Out of all the Doctors (save perhaps Paul McGann, who played the Eighth Doctor in the 1996 TV movie), none seem more the black sheep than Christopher Eccleston, who played the Doctor’s ninth incarnation during the 2005 series of the show. His tenure only lasted one season, after which he was replaced by the very popular David Tennant. A lot of rumors surrounded Eccleston’s hasty exit, but Eccleston himself maintains that it had always been his intention to appear for only one season to get the show off the ground — and he doesn’t intend to return, not even for the show’s 50th Anniversary in 2013.
“I heard [executive producer] Russell [T. Davies] was going to do Doctor Who and I thought, ‘That’s quite strange’,” Eccleston told Graham Norton on Norton’s BBC2 Radio Show. “When I heard he was writing it, I emailed him and said I’d like to play the part. I went after the part… I’d done a lot of television for adults. I actually think the most intelligent and the most difficult audience are children. They will be not patronised… I wanted to front a big series like [Doctor Who], which I felt was going to be intelligent.”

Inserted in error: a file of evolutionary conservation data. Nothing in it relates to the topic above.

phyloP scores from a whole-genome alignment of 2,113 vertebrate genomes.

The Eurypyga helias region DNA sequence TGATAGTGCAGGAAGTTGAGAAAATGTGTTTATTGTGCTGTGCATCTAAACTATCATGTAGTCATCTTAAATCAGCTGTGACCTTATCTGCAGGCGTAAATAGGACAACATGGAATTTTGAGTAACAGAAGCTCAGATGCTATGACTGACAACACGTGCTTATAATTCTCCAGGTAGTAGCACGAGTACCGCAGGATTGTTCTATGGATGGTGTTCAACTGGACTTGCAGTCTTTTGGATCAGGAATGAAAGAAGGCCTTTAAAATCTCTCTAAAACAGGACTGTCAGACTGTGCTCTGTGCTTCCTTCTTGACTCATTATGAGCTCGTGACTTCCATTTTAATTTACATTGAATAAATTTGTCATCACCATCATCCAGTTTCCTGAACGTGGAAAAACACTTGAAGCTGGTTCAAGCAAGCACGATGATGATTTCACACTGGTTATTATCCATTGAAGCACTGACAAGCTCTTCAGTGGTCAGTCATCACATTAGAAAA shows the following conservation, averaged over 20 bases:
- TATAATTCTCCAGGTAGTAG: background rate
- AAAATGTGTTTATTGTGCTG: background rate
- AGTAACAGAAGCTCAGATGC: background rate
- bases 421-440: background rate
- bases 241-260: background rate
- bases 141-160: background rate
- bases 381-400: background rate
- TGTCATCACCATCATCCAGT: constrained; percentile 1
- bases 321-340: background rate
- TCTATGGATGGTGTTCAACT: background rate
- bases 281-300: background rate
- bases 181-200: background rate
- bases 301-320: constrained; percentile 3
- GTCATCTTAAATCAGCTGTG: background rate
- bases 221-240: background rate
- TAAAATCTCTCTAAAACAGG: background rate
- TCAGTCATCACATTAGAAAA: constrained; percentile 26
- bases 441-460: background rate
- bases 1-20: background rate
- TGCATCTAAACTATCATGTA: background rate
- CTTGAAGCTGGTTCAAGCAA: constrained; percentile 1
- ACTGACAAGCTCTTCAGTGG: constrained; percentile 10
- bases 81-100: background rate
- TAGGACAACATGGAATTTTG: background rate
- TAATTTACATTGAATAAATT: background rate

Eccleston had previously worked with Davies in 2004’s BBC miniseries The Second Coming. But would he be willing to work, briefly, with current Who showrunner Steven Moffat? Not a chance, it seems.
“No, I never bathe in the same river twice,” Eccleston said, ruling out an appearance in a “Five Doctors“-esque episode.
While I can certainly respect Eccleston’s artistic integrity, I hope he’ll change his mind between now and the 50th Anniversary — I can’t imagine just how crazy it would be to see Eccleston, Tennant, and current Doctor Matt Smith onscreen at the same time. My television set (and the space-time continuum) might just explode.